Let’s pray there was indeed an overstatement. Question is: how much?
(…) That means forecasters can’t necessarily count on a rebound in the latter part of the year, the Fed economists say.
“With a second year in a row of unusually weak first-quarter growth, some analysts have argued that there may be residual seasonality in the GDP data, that is, a predictable seasonal pattern remains in the published data,” they write in a research note.
“This argument implies that there is predictable weakness in first-quarter GDP growth that will be followed by predictable strength in the subsequent three quarters of the year,” the authors add. “Our analysis here does not find convincing evidence of material residual seasonality in GDP in recent years.”
The findings run counter to recent research from the Philadelphia Fed, which found economists could do a better job at making seasonal adjustments to avoid uncharacteristic winter-quarter weakness.
Instead, the Fed board researchers find “no firm evidence” that the soft start to economic growth in 2015 “primarily reflects residual seasonality.”
U.S. Producer Prices Fall 0.4% Latest sign of persistently low inflation across the economy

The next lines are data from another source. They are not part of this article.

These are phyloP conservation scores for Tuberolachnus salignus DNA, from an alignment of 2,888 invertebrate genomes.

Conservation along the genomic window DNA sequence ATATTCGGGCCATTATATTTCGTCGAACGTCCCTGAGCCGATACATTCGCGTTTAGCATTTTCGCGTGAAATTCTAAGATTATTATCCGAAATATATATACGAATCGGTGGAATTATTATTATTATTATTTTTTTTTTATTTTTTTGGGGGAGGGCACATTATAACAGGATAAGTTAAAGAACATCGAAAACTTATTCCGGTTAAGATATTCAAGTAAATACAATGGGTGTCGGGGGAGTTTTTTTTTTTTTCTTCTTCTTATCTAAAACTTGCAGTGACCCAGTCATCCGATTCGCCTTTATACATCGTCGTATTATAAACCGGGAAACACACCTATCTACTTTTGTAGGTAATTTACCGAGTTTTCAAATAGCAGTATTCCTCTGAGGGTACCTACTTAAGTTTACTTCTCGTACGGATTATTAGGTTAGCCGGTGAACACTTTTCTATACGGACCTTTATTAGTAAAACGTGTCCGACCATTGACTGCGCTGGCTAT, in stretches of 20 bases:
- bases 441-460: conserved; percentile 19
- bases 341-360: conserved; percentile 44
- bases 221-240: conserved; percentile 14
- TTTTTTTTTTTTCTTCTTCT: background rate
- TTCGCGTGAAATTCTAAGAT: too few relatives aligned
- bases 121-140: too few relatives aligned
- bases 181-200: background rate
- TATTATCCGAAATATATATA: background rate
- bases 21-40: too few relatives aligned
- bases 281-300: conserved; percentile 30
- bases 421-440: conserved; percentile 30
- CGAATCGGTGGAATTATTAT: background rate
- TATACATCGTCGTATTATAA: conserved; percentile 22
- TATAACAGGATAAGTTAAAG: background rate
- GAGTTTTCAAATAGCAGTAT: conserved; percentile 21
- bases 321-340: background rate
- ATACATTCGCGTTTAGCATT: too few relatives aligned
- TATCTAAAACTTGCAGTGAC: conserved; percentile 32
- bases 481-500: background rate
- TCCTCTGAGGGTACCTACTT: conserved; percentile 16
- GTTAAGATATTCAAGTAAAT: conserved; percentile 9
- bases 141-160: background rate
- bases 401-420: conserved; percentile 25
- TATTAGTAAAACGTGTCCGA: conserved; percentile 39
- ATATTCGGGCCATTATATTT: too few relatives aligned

Core prices, which exclude volatile food and energy categories, fell 0.2%. When excluding food, energy and trade services, the index rose 0.1%.
Economists surveyed by The Wall Street Journal had expected both overall and core prices would increase 0.1%.
The monthly gauge is now down in five of the past six months. From a year earlier, overall producer prices have dropped 1.3%, and core prices are up 0.8%. (…)
The price index for intermediate demand, which tracks costs of products used as inputs for production, fell 1.1% in April, its ninth straight decline, and was down 7.8% from a year earlier, the biggest drop since September 2009.
The PPI for Final Demand Goods ex-Food, ex-Energy declined 0.1% last month after rising 0.2% in March, the only up month since September 2014. During the last 7 months, this price index for U.S. produced core goods has declined at a 0.7% annualized rate. Another index, Personal Consumption Goods less Energy, which measures prices for finished consumer goods, has dropped at a 2.4% annual rate in the last 3 months. Haver Analytics’ chart shows that services prices are also slowing.